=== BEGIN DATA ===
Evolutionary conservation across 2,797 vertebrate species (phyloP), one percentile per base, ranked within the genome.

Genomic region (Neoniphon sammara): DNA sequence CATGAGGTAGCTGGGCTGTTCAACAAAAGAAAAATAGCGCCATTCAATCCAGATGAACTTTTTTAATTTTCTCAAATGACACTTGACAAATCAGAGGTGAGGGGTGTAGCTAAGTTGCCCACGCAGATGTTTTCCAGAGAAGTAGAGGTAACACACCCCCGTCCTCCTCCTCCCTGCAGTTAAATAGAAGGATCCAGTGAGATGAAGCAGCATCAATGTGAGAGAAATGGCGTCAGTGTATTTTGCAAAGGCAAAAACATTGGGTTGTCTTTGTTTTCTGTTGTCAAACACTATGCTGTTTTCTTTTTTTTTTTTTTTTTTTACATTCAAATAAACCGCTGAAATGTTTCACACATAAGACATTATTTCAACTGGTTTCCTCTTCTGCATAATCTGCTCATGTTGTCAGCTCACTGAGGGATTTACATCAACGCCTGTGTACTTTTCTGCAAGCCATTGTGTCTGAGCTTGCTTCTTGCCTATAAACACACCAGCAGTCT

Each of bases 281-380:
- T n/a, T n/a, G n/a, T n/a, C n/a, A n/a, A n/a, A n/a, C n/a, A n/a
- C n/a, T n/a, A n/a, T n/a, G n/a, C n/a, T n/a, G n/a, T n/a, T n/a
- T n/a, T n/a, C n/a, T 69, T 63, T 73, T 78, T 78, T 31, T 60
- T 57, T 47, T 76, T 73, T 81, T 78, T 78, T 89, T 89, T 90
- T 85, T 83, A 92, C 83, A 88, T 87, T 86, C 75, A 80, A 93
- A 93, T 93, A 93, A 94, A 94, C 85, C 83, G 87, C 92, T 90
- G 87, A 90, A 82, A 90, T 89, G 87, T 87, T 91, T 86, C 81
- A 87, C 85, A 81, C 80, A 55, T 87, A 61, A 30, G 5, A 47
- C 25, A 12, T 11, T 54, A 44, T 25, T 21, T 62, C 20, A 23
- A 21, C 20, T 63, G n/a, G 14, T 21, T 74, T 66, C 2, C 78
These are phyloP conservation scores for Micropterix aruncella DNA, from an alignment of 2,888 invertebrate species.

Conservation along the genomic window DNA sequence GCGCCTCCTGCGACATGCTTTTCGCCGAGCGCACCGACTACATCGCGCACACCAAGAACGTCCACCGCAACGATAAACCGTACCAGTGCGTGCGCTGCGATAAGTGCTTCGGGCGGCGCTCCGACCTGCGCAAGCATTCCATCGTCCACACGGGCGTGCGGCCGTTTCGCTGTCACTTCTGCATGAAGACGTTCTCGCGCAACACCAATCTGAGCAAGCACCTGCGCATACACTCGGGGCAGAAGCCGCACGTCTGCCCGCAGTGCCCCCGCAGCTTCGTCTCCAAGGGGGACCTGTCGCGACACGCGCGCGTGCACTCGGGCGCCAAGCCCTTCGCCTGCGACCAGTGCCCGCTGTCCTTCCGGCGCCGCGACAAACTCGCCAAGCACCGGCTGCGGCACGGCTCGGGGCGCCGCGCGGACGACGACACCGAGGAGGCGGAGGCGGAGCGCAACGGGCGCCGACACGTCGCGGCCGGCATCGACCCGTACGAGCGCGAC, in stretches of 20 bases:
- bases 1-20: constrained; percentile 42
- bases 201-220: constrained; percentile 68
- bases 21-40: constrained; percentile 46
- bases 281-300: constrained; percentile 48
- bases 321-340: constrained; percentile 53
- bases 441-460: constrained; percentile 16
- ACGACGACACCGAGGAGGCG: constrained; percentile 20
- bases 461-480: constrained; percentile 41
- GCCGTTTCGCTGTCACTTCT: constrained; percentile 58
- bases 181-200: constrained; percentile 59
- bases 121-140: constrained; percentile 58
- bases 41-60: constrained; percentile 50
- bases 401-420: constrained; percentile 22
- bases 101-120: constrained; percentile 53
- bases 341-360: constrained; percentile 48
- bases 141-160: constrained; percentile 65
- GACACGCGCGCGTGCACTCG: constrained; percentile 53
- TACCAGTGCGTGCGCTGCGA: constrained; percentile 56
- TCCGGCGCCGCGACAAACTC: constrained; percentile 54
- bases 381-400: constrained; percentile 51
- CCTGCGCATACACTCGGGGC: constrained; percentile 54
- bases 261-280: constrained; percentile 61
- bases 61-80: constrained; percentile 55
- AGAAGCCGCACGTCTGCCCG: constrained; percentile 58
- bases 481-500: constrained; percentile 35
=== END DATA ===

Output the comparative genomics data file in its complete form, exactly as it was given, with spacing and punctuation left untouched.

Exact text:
Evolutionary conservation across 2,797 vertebrate species (phyloP), one percentile per base, ranked within the genome.

Genomic region (Neoniphon sammara): DNA sequence CATGAGGTAGCTGGGCTGTTCAACAAAAGAAAAATAGCGCCATTCAATCCAGATGAACTTTTTTAATTTTCTCAAATGACACTTGACAAATCAGAGGTGAGGGGTGTAGCTAAGTTGCCCACGCAGATGTTTTCCAGAGAAGTAGAGGTAACACACCCCCGTCCTCCTCCTCCCTGCAGTTAAATAGAAGGATCCAGTGAGATGAAGCAGCATCAATGTGAGAGAAATGGCGTCAGTGTATTTTGCAAAGGCAAAAACATTGGGTTGTCTTTGTTTTCTGTTGTCAAACACTATGCTGTTTTCTTTTTTTTTTTTTTTTTTTACATTCAAATAAACCGCTGAAATGTTTCACACATAAGACATTATTTCAACTGGTTTCCTCTTCTGCATAATCTGCTCATGTTGTCAGCTCACTGAGGGATTTACATCAACGCCTGTGTACTTTTCTGCAAGCCATTGTGTCTGAGCTTGCTTCTTGCCTATAAACACACCAGCAGTCT

Each of bases 281-380:
- T n/a, T n/a, G n/a, T n/a, C n/a, A n/a, A n/a, A n/a, C n/a, A n/a
- C n/a, T n/a, A n/a, T n/a, G n/a, C n/a, T n/a, G n/a, T n/a, T n/a
- T n/a, T n/a, C n/a, T 69, T 63, T 73, T 78, T 78, T 31, T 60
- T 57, T 47, T 76, T 73, T 81, T 78, T 78, T 89, T 89, T 90
- T 85, T 83, A 92, C 83, A 88, T 87, T 86, C 75, A 80, A 93
- A 93, T 93, A 93, A 94, A 94, C 85, C 83, G 87, C 92, T 90
- G 87, A 90, A 82, A 90, T 89, G 87, T 87, T 91, T 86, C 81
- A 87, C 85, A 81, C 80, A 55, T 87, A 61, A 30, G 5, A 47
- C 25, A 12, T 11, T 54, A 44, T 25, T 21, T 62, C 20, A 23
- A 21, C 20, T 63, G n/a, G 14, T 21, T 74, T 66, C 2, C 78
These are phyloP conservation scores for Micropterix aruncella DNA, from an alignment of 2,888 invertebrate species.

Conservation along the genomic window DNA sequence GCGCCTCCTGCGACATGCTTTTCGCCGAGCGCACCGACTACATCGCGCACACCAAGAACGTCCACCGCAACGATAAACCGTACCAGTGCGTGCGCTGCGATAAGTGCTTCGGGCGGCGCTCCGACCTGCGCAAGCATTCCATCGTCCACACGGGCGTGCGGCCGTTTCGCTGTCACTTCTGCATGAAGACGTTCTCGCGCAACACCAATCTGAGCAAGCACCTGCGCATACACTCGGGGCAGAAGCCGCACGTCTGCCCGCAGTGCCCCCGCAGCTTCGTCTCCAAGGGGGACCTGTCGCGACACGCGCGCGTGCACTCGGGCGCCAAGCCCTTCGCCTGCGACCAGTGCCCGCTGTCCTTCCGGCGCCGCGACAAACTCGCCAAGCACCGGCTGCGGCACGGCTCGGGGCGCCGCGCGGACGACGACACCGAGGAGGCGGAGGCGGAGCGCAACGGGCGCCGACACGTCGCGGCCGGCATCGACCCGTACGAGCGCGAC, in stretches of 20 bases:
- bases 1-20: constrained; percentile 42
- bases 201-220: constrained; percentile 68
- bases 21-40: constrained; percentile 46
- bases 281-300: constrained; percentile 48
- bases 321-340: constrained; percentile 53
- bases 441-460: constrained; percentile 16
- ACGACGACACCGAGGAGGCG: constrained; percentile 20
- bases 461-480: constrained; percentile 41
- GCCGTTTCGCTGTCACTTCT: constrained; percentile 58
- bases 181-200: constrained; percentile 59
- bases 121-140: constrained; percentile 58
- bases 41-60: constrained; percentile 50
- bases 401-420: constrained; percentile 22
- bases 101-120: constrained; percentile 53
- bases 341-360: constrained; percentile 48
- bases 141-160: constrained; percentile 65
- GACACGCGCGCGTGCACTCG: constrained; percentile 53
- TACCAGTGCGTGCGCTGCGA: constrained; percentile 56
- TCCGGCGCCGCGACAAACTC: constrained; percentile 54
- bases 381-400: constrained; percentile 51
- CCTGCGCATACACTCGGGGC: constrained; percentile 54
- bases 261-280: constrained; percentile 61
- bases 61-80: constrained; percentile 55
- AGAAGCCGCACGTCTGCCCG: constrained; percentile 58
- bases 481-500: constrained; percentile 35